Spending more time in Alentejo allowed for some rare gems to be uncovered like FITA PRETA, one of the most beautiful and innovative wineries I have visited.
António Maçanita is known to break rules in his quest for true authenticity and makes a formidable team with his wife Alexandra. Son of Azorean father and his Alentejo born mother, António was born in Lisbon.
He joined forces with the late David Booth at the age of 24 when FITA PRETA was born, determined to create a legacy that celebrates the best of Portugal, blending tradition with a bold new approach to winemaking and wine tourism.
At FITA PRETA, the team’s main goals are the continuous search for authenticity, the recovery of old techniques, to value what is made in Portugal, to contribute to the regions where their ancestors came from, to contribute to the future and never stop questioning the status quo.
I love that philosophy, so clearly displayed during the tasting of their outstanding wines and over a shared feast of braised black pork cheeks served with potatoes and salad. Simple, but incredibly delicious.
The meat from this porto preto breed of pig is called black pork also known as Raca Alentejana, a breed found only in the Alentejo region. During the fattening phase, these pigs, which have never been crossbred roam freely, eating the acorns of holm oaks and the seeds of cork oaks that are native to the area. The acorns they eat lend a somewhat nutty flavour and a fat content that is a bit healthier than that of other pork.
One of the things I learned during my first visit to Portugal was that the Portuguese make some of the world’s finest white wines. Alentejo’s whites are particularly good. It was a special treat to learn more about the unique Portuguese wine varieties - of which there are at least 250 - over dinner with the legendary Paulo Laureano, who brought the ancient and seamingly forgotten Tinta Grossa grape variety back into circulation.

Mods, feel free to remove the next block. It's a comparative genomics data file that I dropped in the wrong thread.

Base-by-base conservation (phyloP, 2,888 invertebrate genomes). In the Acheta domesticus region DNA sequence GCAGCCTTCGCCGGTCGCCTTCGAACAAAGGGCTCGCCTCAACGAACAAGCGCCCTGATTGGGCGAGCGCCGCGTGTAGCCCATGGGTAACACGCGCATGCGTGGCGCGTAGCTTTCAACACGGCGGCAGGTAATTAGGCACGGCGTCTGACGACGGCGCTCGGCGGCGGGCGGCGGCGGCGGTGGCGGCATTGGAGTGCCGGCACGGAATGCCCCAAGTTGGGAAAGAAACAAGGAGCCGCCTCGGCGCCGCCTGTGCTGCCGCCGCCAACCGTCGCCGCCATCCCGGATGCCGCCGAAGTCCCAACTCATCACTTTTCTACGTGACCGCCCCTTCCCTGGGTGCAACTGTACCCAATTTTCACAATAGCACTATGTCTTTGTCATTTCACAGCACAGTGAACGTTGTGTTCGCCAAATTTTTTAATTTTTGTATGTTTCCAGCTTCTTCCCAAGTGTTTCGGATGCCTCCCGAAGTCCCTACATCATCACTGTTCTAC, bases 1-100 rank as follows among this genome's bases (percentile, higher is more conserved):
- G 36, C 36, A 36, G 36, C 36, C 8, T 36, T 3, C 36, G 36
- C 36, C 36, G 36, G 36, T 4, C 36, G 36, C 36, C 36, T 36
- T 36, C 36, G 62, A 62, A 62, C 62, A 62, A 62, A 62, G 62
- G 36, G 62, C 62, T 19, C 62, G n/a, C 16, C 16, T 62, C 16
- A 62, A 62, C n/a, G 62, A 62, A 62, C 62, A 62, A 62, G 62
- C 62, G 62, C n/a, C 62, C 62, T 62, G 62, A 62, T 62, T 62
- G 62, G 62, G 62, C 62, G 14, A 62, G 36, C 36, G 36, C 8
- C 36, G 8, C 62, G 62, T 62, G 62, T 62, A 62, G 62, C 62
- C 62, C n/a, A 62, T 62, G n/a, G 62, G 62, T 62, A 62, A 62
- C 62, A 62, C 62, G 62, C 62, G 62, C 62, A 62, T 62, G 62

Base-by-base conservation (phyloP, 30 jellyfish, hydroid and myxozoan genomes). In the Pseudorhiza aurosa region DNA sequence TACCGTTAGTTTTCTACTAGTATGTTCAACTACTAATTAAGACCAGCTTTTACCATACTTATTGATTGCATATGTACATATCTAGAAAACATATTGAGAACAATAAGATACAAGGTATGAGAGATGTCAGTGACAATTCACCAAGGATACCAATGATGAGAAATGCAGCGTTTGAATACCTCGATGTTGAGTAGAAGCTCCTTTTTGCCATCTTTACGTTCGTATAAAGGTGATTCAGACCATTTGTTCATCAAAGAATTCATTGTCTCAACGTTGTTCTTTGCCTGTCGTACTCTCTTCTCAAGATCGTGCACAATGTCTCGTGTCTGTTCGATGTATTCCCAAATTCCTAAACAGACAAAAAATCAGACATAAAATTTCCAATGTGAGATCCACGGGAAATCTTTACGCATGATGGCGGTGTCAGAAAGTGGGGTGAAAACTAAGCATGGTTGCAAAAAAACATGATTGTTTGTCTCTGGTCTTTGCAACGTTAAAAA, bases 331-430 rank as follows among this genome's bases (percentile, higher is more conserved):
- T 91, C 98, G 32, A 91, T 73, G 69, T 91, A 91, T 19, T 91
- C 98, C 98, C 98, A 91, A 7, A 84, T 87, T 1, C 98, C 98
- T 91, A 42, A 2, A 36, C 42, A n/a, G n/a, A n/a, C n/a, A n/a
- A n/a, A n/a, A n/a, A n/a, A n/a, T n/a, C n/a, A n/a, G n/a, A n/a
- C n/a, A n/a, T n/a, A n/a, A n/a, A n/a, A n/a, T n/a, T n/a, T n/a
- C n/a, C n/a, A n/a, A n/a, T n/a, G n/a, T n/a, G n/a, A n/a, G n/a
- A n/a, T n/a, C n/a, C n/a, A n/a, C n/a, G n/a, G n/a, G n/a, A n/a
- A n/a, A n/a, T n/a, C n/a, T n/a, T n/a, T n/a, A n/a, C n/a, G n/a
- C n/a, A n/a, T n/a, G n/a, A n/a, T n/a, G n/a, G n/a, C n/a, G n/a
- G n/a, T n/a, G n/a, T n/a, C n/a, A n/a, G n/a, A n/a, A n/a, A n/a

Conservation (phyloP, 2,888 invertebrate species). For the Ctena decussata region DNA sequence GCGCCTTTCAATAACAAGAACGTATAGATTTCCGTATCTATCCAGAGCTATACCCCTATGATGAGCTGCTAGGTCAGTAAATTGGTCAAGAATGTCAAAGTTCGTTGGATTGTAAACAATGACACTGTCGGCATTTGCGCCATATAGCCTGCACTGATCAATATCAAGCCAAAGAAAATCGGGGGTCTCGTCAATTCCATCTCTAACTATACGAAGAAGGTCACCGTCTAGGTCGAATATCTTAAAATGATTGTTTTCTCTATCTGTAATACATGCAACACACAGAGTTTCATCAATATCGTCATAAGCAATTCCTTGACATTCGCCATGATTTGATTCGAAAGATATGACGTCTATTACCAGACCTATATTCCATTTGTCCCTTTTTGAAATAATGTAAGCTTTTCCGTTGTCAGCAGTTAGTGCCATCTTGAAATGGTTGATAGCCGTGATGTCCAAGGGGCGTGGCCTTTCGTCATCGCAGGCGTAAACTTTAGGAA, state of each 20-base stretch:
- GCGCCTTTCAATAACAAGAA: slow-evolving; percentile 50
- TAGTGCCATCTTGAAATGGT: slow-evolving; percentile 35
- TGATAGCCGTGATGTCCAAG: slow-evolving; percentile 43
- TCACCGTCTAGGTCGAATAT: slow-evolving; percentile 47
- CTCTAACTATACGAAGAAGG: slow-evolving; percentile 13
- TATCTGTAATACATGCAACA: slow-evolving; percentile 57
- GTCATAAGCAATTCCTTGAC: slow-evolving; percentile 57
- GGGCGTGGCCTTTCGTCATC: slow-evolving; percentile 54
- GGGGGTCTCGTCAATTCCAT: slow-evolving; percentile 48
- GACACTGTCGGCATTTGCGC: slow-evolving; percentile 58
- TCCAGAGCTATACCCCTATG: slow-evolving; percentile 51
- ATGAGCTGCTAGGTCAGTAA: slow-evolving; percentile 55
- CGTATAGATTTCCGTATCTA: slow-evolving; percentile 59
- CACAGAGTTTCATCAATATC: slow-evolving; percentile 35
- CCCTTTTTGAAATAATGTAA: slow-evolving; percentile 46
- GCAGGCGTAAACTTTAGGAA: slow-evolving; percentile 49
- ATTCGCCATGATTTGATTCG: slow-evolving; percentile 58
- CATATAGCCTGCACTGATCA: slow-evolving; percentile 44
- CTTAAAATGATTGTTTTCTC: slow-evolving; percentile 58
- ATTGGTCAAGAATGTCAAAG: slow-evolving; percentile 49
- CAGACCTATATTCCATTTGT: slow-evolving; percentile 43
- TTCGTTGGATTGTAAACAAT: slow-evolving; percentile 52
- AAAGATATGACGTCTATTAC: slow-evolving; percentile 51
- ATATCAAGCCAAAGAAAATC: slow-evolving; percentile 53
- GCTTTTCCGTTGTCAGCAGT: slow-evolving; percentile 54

Another winery worth visiting is Cortes de Cima, a family owned and run vineyard and winery nestled against the slopes of the Serra do Mendro hillrange of the lower Alentejo characterised by warm, dry summers tempered by cool Atlantic breezes.
Theirs is a mesmerising story that begins something like this. In 1988, a Danish-American couple set out in a sailboat to find a place to start a family and plant a vineyard. Fate brought them to Alentejo, and in the land of white varieties, they planted red.
It was fascinating to learn about different producers’ unique methods using the Talha clay pots.
Not to miss
Travel back in time at Monsaraz
Don’t miss Monsaraz, a tiny medieval village with a population of less than 800. It seems suspended in time with its lime washed buildings, crooked cobbled-stone walkways and castle that reaches into the sky. It looks over the river Guadiana and the Spanish border with splendid views of the Alqueva Dam, the largest man-made lake in Europe and one of the greatest Portuguese constructions of the century.
A walking tour of Evora
There is something magical about this walled town, declared a World Heritage Site in 1986, safeguarding the remains of Roman times, medieval buildings, palaces, convents and stories of the golden era of Portugal.
The unqiue architecture and pristine white of the houses decorated with splashes of my favourite shade of yellow is as memorable as the friendliness of the locals who seem to relish meeting visitors from afar who made the journey into the heart of their beloved Portugal.
The centre of Evora is not very big, so a slow walk through the old town is a great way to get up close and personal with this historic town.
A meal at País das Uvas
My favourite places to eat are always the rustic local restaurants tucked away in side streets of small towns, far from the crowds.
I had the best bean soup of my life at País das Uvas. It is simple the family said. It is just beans, wild fennel and olive oil, a recipe passed on from one generation to the next. It takes time and a special touch to create something so sublime from something so simple as beans. But that is the Alentejo way of life…a life dedicated to the slow, simple pleasures of life shared with loved ones and strangers over a bottle of Talha wine.
I stayed at M’AR De AR Muralhas Hotel as a guest of Wines of Alentejo. The hotel is located at the entrance to the old town of Evora, making it the perfect location from where to explore the historic cobbled streets and watch the town’s elders gather in the square to sit in quiet contentment in the gentle warmth of the setting sun.